“And that’s when the nightmare started,” he said. “I was arrested.”

He was booked with simple battery, along with two felonies: obstruction of justice and intimidating a witness, both of which carry a maximum of 20 years in prison. Because of a prior felony cocaine conviction, Dendinger calculated that he could be hit with 80 years behind bars as a multiple offender.

In a scene described in the lawsuit, Dendinger recounted a nervous night handcuffed to a rail at the Washington Parish Jail. He said he was jeered by officers, including Bogalusa Police Chief Joe Culpepper, who whistled the ominous theme song from “The Good, the Bad and the Ugly.”

After his family posted bail, he said he was hopeful that the matter would be exposed as a big misunderstanding. After all, he thought, a group of police officers and two St. Tammany prosecutors witnessed the event.

Supported by two of his prosecutors who were at the scene, Reed formally charged Dendinger. Both prosecutors, Julie Knight and Leigh Anne Wall, gave statements to the Washington Parish Sheriff’s Office implicating Dendinger.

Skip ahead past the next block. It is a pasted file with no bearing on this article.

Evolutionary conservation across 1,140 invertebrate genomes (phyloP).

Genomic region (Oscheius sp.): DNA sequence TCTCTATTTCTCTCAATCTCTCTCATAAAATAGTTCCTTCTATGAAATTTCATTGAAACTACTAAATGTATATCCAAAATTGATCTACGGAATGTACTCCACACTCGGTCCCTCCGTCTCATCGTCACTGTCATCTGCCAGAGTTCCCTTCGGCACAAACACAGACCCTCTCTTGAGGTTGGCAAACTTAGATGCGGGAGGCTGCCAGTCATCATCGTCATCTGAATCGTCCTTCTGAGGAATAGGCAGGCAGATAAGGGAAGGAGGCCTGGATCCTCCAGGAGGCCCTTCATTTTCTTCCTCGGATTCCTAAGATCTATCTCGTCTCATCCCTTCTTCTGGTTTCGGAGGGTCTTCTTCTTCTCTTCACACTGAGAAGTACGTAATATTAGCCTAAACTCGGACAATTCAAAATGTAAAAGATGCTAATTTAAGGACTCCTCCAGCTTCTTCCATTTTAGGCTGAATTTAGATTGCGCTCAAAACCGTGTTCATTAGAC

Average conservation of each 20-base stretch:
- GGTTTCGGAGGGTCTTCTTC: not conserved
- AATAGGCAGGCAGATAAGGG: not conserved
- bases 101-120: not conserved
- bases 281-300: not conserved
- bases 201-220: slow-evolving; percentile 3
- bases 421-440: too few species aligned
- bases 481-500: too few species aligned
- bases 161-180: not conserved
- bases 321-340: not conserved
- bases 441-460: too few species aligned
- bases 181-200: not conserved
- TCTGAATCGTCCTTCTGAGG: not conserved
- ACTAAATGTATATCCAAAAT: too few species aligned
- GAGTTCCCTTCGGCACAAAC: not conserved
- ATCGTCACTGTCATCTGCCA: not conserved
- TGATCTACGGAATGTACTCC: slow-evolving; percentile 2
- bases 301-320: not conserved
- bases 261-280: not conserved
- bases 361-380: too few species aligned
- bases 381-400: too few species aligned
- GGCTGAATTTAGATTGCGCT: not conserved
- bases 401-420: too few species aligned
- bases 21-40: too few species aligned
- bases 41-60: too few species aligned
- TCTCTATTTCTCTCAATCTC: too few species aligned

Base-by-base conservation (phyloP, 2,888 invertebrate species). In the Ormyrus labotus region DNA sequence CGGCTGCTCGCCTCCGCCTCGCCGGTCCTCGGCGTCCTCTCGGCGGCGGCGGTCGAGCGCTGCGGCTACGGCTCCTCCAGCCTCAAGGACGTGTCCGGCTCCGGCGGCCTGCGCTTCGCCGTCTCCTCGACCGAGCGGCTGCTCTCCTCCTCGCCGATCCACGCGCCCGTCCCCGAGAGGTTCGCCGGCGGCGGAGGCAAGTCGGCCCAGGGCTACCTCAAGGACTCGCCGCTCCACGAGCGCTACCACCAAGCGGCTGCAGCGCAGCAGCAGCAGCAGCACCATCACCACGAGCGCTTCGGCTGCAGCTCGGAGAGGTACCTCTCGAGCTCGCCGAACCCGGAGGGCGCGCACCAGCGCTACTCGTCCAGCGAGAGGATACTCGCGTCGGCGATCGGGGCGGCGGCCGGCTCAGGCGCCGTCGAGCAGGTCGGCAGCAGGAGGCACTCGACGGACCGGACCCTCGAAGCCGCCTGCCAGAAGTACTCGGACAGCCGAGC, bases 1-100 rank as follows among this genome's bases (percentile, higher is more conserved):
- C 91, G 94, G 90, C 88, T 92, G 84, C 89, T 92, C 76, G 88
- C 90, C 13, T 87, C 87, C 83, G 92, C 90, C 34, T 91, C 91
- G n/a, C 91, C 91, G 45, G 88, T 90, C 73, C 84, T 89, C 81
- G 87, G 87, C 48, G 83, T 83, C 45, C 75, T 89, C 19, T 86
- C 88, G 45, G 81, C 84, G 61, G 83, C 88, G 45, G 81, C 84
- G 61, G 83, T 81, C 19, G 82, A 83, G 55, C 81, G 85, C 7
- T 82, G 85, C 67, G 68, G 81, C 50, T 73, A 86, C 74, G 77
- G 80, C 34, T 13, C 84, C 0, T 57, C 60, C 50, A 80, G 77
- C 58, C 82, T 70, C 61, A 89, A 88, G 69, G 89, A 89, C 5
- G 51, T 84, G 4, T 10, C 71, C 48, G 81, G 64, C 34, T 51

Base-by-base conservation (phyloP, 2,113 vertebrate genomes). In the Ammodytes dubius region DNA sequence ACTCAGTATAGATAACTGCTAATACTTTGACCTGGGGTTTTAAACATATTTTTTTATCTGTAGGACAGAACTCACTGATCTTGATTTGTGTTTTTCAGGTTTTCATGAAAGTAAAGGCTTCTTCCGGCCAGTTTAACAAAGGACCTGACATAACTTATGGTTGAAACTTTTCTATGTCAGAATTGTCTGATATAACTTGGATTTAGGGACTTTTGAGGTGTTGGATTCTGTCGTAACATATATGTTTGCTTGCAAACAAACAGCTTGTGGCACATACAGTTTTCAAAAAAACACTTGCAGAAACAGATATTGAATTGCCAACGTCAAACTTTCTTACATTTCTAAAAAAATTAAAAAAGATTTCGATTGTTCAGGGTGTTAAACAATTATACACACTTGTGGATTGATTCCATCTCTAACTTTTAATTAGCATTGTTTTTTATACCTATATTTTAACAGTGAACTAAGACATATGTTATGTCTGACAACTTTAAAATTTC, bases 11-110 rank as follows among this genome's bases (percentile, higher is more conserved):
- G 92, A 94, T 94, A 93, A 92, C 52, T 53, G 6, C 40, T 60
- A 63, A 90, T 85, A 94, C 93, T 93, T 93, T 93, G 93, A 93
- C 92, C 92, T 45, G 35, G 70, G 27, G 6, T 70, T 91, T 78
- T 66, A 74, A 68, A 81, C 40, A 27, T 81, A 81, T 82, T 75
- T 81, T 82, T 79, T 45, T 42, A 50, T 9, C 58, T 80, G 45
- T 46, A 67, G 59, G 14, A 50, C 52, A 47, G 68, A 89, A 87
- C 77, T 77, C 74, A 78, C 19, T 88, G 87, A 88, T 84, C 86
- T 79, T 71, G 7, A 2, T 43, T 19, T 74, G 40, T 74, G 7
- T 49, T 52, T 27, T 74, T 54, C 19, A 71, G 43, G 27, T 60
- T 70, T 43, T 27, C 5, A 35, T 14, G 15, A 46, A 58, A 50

The case file that was handed to Reed and his office was bolstered by seven witness statements given to Washington Parish deputies, including the two from Reed’s prosecutors.

In her statement to deputies, contained in a police report, Knight stated, “We could hear the slap as he hit Cassard’s chest with an envelope of papers…This was done in a manner to threaten and intimidate everyone involved.”

Casssard, in his statement, told deputies, Dendinger “slapped me in the chest.”

Washington Parish court attorney Pamela Legendre said “it made such a noise,” she thought the officer “had been punched.”